“The rainbow flag is a symbol of freedom and liberation that we made for ourselves.”
World-famous political activist, art and flag-maker Gilbert Baker (1951-2017) created the Rainbow Flag in 1978. Over the next four decades, his creation would become embraced across the world as the universal symbol of the lesbian, gay, bisexual, and transgender (LGBT) movement.
Baker was born in Kansas in 1951 and suffered as an overtly creative child in a conservative state. It was when he moved to San Francisco as an Army medic that he found a home as an openly gay man in the counterculture movement of the post-Stonewall era.
There, Gilbert used his artistic talents to create banners for anti-war and pro-gay marches and protests. Seeking to find representation for the gay and lesbian political movement, replacing the pink triangle, a Nazi relic from World War II, Baker and friends dyed and sewed the first Rainbow Flags, raising them on June 25, 1978 in SF’s United Nations Plaza to commemorate that year’s San Francisco Gay Freedom Day Parade.
Influential figures such as San Francisco supervisor Harvey Milk and mayor Dianne Feinstein supported Baker’s efforts, and helped raise the symbol to new heights, and Baker went on to create flags and banners for the city, culminating in the 1984 Democratic National Convention at San Francisco’s Moscone Center.
The Rainbow Flag, which resides in the public domain, grew to become an international symbol for the LGBTQ community, allowing a previously oppressed population to celebrate their gifts and individualities openly. Baker himself won tremendous accolades for his design, and was a staunch advocate for the community for the rest of his life.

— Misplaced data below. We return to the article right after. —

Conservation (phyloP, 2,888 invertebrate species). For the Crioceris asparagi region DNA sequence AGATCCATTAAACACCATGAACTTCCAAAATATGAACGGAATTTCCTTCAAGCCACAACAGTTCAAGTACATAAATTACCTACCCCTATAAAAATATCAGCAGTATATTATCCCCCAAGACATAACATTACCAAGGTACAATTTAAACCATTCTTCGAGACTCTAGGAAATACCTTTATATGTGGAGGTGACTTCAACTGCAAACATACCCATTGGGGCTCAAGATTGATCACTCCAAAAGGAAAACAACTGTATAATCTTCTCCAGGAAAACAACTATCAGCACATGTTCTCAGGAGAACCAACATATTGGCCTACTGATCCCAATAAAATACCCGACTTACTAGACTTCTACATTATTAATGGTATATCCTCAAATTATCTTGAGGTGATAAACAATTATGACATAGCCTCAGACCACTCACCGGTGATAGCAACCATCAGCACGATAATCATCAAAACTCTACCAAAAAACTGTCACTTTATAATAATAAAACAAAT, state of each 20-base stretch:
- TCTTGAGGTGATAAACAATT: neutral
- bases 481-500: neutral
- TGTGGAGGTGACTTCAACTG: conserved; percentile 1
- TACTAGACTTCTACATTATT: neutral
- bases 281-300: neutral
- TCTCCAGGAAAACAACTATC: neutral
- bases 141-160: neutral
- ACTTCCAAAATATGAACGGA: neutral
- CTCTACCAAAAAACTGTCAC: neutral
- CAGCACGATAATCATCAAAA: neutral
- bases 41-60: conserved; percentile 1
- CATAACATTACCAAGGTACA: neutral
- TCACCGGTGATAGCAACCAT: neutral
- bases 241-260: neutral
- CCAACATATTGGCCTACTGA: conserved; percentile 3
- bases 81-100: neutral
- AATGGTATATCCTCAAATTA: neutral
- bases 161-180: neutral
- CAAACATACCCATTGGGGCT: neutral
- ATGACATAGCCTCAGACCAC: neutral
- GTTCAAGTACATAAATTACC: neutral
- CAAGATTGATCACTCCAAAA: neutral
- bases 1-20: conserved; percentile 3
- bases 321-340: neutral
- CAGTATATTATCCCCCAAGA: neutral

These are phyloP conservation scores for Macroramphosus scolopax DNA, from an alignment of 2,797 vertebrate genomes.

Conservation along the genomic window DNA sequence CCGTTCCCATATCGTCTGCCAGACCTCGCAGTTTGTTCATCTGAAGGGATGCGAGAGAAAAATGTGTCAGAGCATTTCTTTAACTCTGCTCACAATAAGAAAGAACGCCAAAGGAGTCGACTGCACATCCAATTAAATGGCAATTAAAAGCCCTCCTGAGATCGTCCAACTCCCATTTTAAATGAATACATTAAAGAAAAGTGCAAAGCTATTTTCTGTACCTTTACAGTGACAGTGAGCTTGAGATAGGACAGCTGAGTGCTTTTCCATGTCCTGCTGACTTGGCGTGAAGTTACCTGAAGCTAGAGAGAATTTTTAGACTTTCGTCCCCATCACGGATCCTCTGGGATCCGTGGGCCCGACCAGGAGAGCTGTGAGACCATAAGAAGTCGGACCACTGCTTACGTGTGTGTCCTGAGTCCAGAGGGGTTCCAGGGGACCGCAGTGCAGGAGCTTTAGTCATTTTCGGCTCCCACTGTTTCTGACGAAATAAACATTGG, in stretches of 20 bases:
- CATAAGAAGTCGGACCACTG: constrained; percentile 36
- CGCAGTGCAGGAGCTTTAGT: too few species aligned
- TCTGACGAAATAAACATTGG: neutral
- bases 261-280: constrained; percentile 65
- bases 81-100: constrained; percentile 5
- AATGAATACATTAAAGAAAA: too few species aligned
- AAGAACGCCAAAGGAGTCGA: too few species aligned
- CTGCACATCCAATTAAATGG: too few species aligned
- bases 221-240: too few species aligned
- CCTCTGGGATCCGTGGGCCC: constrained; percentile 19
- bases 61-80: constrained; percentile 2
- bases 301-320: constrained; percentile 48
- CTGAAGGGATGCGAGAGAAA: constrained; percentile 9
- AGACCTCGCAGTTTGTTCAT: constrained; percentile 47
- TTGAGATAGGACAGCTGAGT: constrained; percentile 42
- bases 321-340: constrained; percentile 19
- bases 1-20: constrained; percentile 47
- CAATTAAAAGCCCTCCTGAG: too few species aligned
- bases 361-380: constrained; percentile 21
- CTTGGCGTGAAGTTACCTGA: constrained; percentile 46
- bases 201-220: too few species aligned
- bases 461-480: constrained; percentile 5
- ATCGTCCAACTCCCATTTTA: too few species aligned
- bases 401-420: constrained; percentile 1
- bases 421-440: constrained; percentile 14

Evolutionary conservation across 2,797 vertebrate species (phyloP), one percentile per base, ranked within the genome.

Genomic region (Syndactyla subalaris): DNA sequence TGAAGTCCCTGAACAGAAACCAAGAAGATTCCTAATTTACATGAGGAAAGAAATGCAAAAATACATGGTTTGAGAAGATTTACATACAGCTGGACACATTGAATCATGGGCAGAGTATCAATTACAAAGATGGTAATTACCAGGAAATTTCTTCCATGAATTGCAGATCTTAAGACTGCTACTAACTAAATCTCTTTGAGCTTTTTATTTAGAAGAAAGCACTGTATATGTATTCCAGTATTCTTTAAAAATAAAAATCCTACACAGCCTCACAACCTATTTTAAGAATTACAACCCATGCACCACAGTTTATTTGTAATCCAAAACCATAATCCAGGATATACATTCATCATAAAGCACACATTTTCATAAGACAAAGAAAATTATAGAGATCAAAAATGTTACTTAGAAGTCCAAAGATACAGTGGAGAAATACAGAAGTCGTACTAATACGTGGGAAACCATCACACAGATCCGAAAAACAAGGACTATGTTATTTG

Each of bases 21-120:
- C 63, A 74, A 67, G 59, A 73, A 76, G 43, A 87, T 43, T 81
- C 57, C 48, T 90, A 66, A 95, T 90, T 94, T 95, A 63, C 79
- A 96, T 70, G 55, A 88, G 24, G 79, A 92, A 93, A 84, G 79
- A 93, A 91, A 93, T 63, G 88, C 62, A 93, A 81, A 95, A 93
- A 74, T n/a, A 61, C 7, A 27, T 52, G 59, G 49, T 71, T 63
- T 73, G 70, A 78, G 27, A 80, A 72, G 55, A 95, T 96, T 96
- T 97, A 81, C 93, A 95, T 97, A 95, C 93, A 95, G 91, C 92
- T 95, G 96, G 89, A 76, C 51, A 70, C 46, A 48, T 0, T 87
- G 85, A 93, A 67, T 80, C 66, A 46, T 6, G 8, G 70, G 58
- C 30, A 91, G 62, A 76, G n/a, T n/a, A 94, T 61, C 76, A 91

After his death, the Gilbert Baker estate, administered by his sister Ardonna Baker Cook, convened an Advisory Committee to help evaluate and support various programs, events and product endorsements that would properly honor Gilbert’s legacy of LGBT pride, liberty and visibility, work they continue to this day.
Why was the foundation set up after Gilbert’s death? What is the mission of the organization?
When Gilbert passed away in March of 2017, his friends and family worked together on a memorial honoring his life. We continued this work first by managing his estate, then by publishing his memoir and organizing an exhibit of his art, and finally by forming the official Gilbert Baker Foundation last year.
Our mission is to protect and extend the legacy of Gilbert Baker, the creator of the LGBTQ Rainbow Flag, as an activist, artist and educator; to record and promote the history of the creation of the Rainbow Flag and its impact on the world; to educate future generations about the LGBTQ Rainbow Flag; to support and empower our mission on a collaborative level between the Foundation and allies, including the LGBTQ community and artists, organizations, educational institutions, non-profits, museums, archives and the press; and to promote this mission to the wider world beyond the LGBTQ community.